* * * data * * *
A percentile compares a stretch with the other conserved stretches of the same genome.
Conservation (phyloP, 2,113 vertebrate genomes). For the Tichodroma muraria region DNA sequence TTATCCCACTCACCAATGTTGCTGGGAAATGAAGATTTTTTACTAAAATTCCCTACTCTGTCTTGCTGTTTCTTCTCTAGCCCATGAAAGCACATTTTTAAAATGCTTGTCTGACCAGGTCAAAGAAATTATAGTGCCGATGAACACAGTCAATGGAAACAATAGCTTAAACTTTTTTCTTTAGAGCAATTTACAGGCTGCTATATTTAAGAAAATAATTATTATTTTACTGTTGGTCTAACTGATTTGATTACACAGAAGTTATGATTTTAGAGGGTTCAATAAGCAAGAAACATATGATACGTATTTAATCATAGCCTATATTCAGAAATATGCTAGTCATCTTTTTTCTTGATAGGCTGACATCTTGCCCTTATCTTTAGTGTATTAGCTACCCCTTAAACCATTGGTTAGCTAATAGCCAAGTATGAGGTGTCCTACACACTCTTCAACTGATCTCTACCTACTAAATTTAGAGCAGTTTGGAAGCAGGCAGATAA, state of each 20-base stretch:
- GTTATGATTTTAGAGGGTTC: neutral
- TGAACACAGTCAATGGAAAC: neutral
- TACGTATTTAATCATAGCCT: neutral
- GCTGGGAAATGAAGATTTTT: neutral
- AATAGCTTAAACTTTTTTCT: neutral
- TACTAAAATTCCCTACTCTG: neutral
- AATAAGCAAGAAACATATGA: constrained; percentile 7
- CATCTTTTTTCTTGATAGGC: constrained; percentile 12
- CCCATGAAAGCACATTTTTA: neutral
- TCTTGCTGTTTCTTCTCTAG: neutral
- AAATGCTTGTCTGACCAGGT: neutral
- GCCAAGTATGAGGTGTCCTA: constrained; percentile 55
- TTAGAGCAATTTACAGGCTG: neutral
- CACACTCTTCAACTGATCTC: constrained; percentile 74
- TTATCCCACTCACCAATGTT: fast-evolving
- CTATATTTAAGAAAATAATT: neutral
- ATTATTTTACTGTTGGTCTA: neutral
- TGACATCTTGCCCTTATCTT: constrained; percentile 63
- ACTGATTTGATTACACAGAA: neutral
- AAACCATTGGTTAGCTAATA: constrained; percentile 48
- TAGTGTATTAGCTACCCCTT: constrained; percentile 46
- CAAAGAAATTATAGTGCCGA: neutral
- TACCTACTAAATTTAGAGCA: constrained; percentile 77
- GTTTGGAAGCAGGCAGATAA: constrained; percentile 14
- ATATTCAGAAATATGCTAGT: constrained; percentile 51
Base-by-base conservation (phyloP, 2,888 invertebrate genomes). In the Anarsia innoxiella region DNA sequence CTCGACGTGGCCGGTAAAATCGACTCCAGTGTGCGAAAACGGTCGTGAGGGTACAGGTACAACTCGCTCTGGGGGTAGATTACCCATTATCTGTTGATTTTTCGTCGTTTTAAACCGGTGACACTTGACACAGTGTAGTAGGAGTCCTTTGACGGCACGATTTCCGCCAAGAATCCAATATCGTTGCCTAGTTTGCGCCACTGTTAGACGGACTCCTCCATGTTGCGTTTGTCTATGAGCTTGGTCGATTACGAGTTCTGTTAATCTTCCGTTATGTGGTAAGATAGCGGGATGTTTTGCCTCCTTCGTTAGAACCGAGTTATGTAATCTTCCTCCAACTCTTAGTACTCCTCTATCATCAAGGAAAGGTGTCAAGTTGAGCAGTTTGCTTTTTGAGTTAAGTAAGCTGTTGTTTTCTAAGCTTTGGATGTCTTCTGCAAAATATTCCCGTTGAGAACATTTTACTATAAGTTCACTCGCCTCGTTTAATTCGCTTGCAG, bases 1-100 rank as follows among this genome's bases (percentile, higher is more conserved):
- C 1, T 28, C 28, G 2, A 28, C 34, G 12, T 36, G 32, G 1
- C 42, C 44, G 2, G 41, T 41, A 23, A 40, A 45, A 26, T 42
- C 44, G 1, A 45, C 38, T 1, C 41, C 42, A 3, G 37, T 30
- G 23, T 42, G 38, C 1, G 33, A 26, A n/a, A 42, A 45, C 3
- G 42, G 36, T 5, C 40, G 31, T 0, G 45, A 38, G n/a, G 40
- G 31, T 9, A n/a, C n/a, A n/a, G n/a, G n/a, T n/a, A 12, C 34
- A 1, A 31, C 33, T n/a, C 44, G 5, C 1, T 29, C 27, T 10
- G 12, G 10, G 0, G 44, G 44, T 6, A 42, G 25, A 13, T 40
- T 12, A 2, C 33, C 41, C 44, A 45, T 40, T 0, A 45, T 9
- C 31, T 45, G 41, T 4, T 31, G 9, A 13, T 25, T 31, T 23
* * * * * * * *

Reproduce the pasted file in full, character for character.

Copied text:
A percentile compares a stretch with the other conserved stretches of the same genome.
Conservation (phyloP, 2,113 vertebrate genomes). For the Tichodroma muraria region DNA sequence TTATCCCACTCACCAATGTTGCTGGGAAATGAAGATTTTTTACTAAAATTCCCTACTCTGTCTTGCTGTTTCTTCTCTAGCCCATGAAAGCACATTTTTAAAATGCTTGTCTGACCAGGTCAAAGAAATTATAGTGCCGATGAACACAGTCAATGGAAACAATAGCTTAAACTTTTTTCTTTAGAGCAATTTACAGGCTGCTATATTTAAGAAAATAATTATTATTTTACTGTTGGTCTAACTGATTTGATTACACAGAAGTTATGATTTTAGAGGGTTCAATAAGCAAGAAACATATGATACGTATTTAATCATAGCCTATATTCAGAAATATGCTAGTCATCTTTTTTCTTGATAGGCTGACATCTTGCCCTTATCTTTAGTGTATTAGCTACCCCTTAAACCATTGGTTAGCTAATAGCCAAGTATGAGGTGTCCTACACACTCTTCAACTGATCTCTACCTACTAAATTTAGAGCAGTTTGGAAGCAGGCAGATAA, state of each 20-base stretch:
- GTTATGATTTTAGAGGGTTC: neutral
- TGAACACAGTCAATGGAAAC: neutral
- TACGTATTTAATCATAGCCT: neutral
- GCTGGGAAATGAAGATTTTT: neutral
- AATAGCTTAAACTTTTTTCT: neutral
- TACTAAAATTCCCTACTCTG: neutral
- AATAAGCAAGAAACATATGA: constrained; percentile 7
- CATCTTTTTTCTTGATAGGC: constrained; percentile 12
- CCCATGAAAGCACATTTTTA: neutral
- TCTTGCTGTTTCTTCTCTAG: neutral
- AAATGCTTGTCTGACCAGGT: neutral
- GCCAAGTATGAGGTGTCCTA: constrained; percentile 55
- TTAGAGCAATTTACAGGCTG: neutral
- CACACTCTTCAACTGATCTC: constrained; percentile 74
- TTATCCCACTCACCAATGTT: fast-evolving
- CTATATTTAAGAAAATAATT: neutral
- ATTATTTTACTGTTGGTCTA: neutral
- TGACATCTTGCCCTTATCTT: constrained; percentile 63
- ACTGATTTGATTACACAGAA: neutral
- AAACCATTGGTTAGCTAATA: constrained; percentile 48
- TAGTGTATTAGCTACCCCTT: constrained; percentile 46
- CAAAGAAATTATAGTGCCGA: neutral
- TACCTACTAAATTTAGAGCA: constrained; percentile 77
- GTTTGGAAGCAGGCAGATAA: constrained; percentile 14
- ATATTCAGAAATATGCTAGT: constrained; percentile 51
Base-by-base conservation (phyloP, 2,888 invertebrate genomes). In the Anarsia innoxiella region DNA sequence CTCGACGTGGCCGGTAAAATCGACTCCAGTGTGCGAAAACGGTCGTGAGGGTACAGGTACAACTCGCTCTGGGGGTAGATTACCCATTATCTGTTGATTTTTCGTCGTTTTAAACCGGTGACACTTGACACAGTGTAGTAGGAGTCCTTTGACGGCACGATTTCCGCCAAGAATCCAATATCGTTGCCTAGTTTGCGCCACTGTTAGACGGACTCCTCCATGTTGCGTTTGTCTATGAGCTTGGTCGATTACGAGTTCTGTTAATCTTCCGTTATGTGGTAAGATAGCGGGATGTTTTGCCTCCTTCGTTAGAACCGAGTTATGTAATCTTCCTCCAACTCTTAGTACTCCTCTATCATCAAGGAAAGGTGTCAAGTTGAGCAGTTTGCTTTTTGAGTTAAGTAAGCTGTTGTTTTCTAAGCTTTGGATGTCTTCTGCAAAATATTCCCGTTGAGAACATTTTACTATAAGTTCACTCGCCTCGTTTAATTCGCTTGCAG, bases 1-100 rank as follows among this genome's bases (percentile, higher is more conserved):
- C 1, T 28, C 28, G 2, A 28, C 34, G 12, T 36, G 32, G 1
- C 42, C 44, G 2, G 41, T 41, A 23, A 40, A 45, A 26, T 42
- C 44, G 1, A 45, C 38, T 1, C 41, C 42, A 3, G 37, T 30
- G 23, T 42, G 38, C 1, G 33, A 26, A n/a, A 42, A 45, C 3
- G 42, G 36, T 5, C 40, G 31, T 0, G 45, A 38, G n/a, G 40
- G 31, T 9, A n/a, C n/a, A n/a, G n/a, G n/a, T n/a, A 12, C 34
- A 1, A 31, C 33, T n/a, C 44, G 5, C 1, T 29, C 27, T 10
- G 12, G 10, G 0, G 44, G 44, T 6, A 42, G 25, A 13, T 40
- T 12, A 2, C 33, C 41, C 44, A 45, T 40, T 0, A 45, T 9
- C 31, T 45, G 41, T 4, T 31, G 9, A 13, T 25, T 31, T 23